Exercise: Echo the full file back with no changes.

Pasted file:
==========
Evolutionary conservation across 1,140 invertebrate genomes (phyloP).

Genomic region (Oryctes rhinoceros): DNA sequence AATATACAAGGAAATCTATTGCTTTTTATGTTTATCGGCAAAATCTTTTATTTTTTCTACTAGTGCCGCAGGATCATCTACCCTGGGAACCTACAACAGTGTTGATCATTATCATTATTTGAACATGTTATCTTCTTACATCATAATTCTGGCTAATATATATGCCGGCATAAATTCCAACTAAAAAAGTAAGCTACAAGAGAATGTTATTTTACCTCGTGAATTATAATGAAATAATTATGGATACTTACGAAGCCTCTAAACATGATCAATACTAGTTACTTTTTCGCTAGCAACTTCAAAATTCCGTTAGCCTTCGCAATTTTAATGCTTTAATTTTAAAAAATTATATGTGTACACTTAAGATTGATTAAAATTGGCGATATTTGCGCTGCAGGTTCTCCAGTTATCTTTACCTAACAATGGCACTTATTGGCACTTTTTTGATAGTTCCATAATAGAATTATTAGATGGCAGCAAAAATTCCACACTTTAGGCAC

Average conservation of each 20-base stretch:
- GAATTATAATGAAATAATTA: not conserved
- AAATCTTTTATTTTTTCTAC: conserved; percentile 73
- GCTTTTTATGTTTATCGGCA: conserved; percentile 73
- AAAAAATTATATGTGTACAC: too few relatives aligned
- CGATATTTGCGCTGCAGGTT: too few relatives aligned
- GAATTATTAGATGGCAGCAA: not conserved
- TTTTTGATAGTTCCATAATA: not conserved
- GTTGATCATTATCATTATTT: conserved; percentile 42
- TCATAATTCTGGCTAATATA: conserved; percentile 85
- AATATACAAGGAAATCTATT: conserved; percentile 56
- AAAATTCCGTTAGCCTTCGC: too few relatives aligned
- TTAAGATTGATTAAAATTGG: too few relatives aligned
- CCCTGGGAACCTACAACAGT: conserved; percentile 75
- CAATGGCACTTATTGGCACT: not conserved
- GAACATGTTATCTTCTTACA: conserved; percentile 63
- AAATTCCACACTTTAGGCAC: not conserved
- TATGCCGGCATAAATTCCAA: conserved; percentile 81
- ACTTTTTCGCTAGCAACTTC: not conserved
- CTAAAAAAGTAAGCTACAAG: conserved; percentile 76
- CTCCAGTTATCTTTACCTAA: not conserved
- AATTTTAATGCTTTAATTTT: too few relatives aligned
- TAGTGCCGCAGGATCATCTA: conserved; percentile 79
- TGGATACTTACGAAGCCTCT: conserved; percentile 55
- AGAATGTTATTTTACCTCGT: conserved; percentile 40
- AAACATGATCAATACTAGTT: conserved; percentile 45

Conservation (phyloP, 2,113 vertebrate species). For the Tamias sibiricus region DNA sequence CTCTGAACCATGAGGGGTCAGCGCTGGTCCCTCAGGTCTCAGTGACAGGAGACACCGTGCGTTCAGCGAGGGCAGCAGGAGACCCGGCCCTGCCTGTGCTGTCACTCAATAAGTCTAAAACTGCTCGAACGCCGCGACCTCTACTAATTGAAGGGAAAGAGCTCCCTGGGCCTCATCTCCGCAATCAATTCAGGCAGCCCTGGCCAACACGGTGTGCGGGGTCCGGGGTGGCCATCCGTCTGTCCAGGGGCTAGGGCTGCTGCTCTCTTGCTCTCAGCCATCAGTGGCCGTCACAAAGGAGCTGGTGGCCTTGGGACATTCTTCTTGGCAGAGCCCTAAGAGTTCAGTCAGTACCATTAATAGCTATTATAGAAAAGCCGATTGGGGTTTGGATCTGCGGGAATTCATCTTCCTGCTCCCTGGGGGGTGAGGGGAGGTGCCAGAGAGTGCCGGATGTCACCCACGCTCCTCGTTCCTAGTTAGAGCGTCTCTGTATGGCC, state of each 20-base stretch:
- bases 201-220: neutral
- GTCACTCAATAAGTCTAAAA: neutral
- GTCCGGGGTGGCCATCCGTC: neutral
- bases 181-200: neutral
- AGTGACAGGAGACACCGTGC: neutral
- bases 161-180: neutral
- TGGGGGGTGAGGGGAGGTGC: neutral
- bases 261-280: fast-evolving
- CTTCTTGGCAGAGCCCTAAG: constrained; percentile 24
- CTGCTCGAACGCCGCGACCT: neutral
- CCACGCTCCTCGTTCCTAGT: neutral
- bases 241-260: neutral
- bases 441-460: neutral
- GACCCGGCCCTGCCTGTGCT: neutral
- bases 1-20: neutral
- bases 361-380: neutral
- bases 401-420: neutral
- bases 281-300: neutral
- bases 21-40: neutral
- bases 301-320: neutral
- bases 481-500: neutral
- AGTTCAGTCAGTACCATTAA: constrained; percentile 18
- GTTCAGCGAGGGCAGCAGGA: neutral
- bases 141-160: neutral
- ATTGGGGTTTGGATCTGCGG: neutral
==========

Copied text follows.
Evolutionary conservation across 1,140 invertebrate genomes (phyloP).

Genomic region (Oryctes rhinoceros): DNA sequence AATATACAAGGAAATCTATTGCTTTTTATGTTTATCGGCAAAATCTTTTATTTTTTCTACTAGTGCCGCAGGATCATCTACCCTGGGAACCTACAACAGTGTTGATCATTATCATTATTTGAACATGTTATCTTCTTACATCATAATTCTGGCTAATATATATGCCGGCATAAATTCCAACTAAAAAAGTAAGCTACAAGAGAATGTTATTTTACCTCGTGAATTATAATGAAATAATTATGGATACTTACGAAGCCTCTAAACATGATCAATACTAGTTACTTTTTCGCTAGCAACTTCAAAATTCCGTTAGCCTTCGCAATTTTAATGCTTTAATTTTAAAAAATTATATGTGTACACTTAAGATTGATTAAAATTGGCGATATTTGCGCTGCAGGTTCTCCAGTTATCTTTACCTAACAATGGCACTTATTGGCACTTTTTTGATAGTTCCATAATAGAATTATTAGATGGCAGCAAAAATTCCACACTTTAGGCAC

Average conservation of each 20-base stretch:
- GAATTATAATGAAATAATTA: not conserved
- AAATCTTTTATTTTTTCTAC: conserved; percentile 73
- GCTTTTTATGTTTATCGGCA: conserved; percentile 73
- AAAAAATTATATGTGTACAC: too few relatives aligned
- CGATATTTGCGCTGCAGGTT: too few relatives aligned
- GAATTATTAGATGGCAGCAA: not conserved
- TTTTTGATAGTTCCATAATA: not conserved
- GTTGATCATTATCATTATTT: conserved; percentile 42
- TCATAATTCTGGCTAATATA: conserved; percentile 85
- AATATACAAGGAAATCTATT: conserved; percentile 56
- AAAATTCCGTTAGCCTTCGC: too few relatives aligned
- TTAAGATTGATTAAAATTGG: too few relatives aligned
- CCCTGGGAACCTACAACAGT: conserved; percentile 75
- CAATGGCACTTATTGGCACT: not conserved
- GAACATGTTATCTTCTTACA: conserved; percentile 63
- AAATTCCACACTTTAGGCAC: not conserved
- TATGCCGGCATAAATTCCAA: conserved; percentile 81
- ACTTTTTCGCTAGCAACTTC: not conserved
- CTAAAAAAGTAAGCTACAAG: conserved; percentile 76
- CTCCAGTTATCTTTACCTAA: not conserved
- AATTTTAATGCTTTAATTTT: too few relatives aligned
- TAGTGCCGCAGGATCATCTA: conserved; percentile 79
- TGGATACTTACGAAGCCTCT: conserved; percentile 55
- AGAATGTTATTTTACCTCGT: conserved; percentile 40
- AAACATGATCAATACTAGTT: conserved; percentile 45

Conservation (phyloP, 2,113 vertebrate species). For the Tamias sibiricus region DNA sequence CTCTGAACCATGAGGGGTCAGCGCTGGTCCCTCAGGTCTCAGTGACAGGAGACACCGTGCGTTCAGCGAGGGCAGCAGGAGACCCGGCCCTGCCTGTGCTGTCACTCAATAAGTCTAAAACTGCTCGAACGCCGCGACCTCTACTAATTGAAGGGAAAGAGCTCCCTGGGCCTCATCTCCGCAATCAATTCAGGCAGCCCTGGCCAACACGGTGTGCGGGGTCCGGGGTGGCCATCCGTCTGTCCAGGGGCTAGGGCTGCTGCTCTCTTGCTCTCAGCCATCAGTGGCCGTCACAAAGGAGCTGGTGGCCTTGGGACATTCTTCTTGGCAGAGCCCTAAGAGTTCAGTCAGTACCATTAATAGCTATTATAGAAAAGCCGATTGGGGTTTGGATCTGCGGGAATTCATCTTCCTGCTCCCTGGGGGGTGAGGGGAGGTGCCAGAGAGTGCCGGATGTCACCCACGCTCCTCGTTCCTAGTTAGAGCGTCTCTGTATGGCC, state of each 20-base stretch:
- bases 201-220: neutral
- GTCACTCAATAAGTCTAAAA: neutral
- GTCCGGGGTGGCCATCCGTC: neutral
- bases 181-200: neutral
- AGTGACAGGAGACACCGTGC: neutral
- bases 161-180: neutral
- TGGGGGGTGAGGGGAGGTGC: neutral
- bases 261-280: fast-evolving
- CTTCTTGGCAGAGCCCTAAG: constrained; percentile 24
- CTGCTCGAACGCCGCGACCT: neutral
- CCACGCTCCTCGTTCCTAGT: neutral
- bases 241-260: neutral
- bases 441-460: neutral
- GACCCGGCCCTGCCTGTGCT: neutral
- bases 1-20: neutral
- bases 361-380: neutral
- bases 401-420: neutral
- bases 281-300: neutral
- bases 21-40: neutral
- bases 301-320: neutral
- bases 481-500: neutral
- AGTTCAGTCAGTACCATTAA: constrained; percentile 18
- GTTCAGCGAGGGCAGCAGGA: neutral
- bases 141-160: neutral
- ATTGGGGTTTGGATCTGCGG: neutral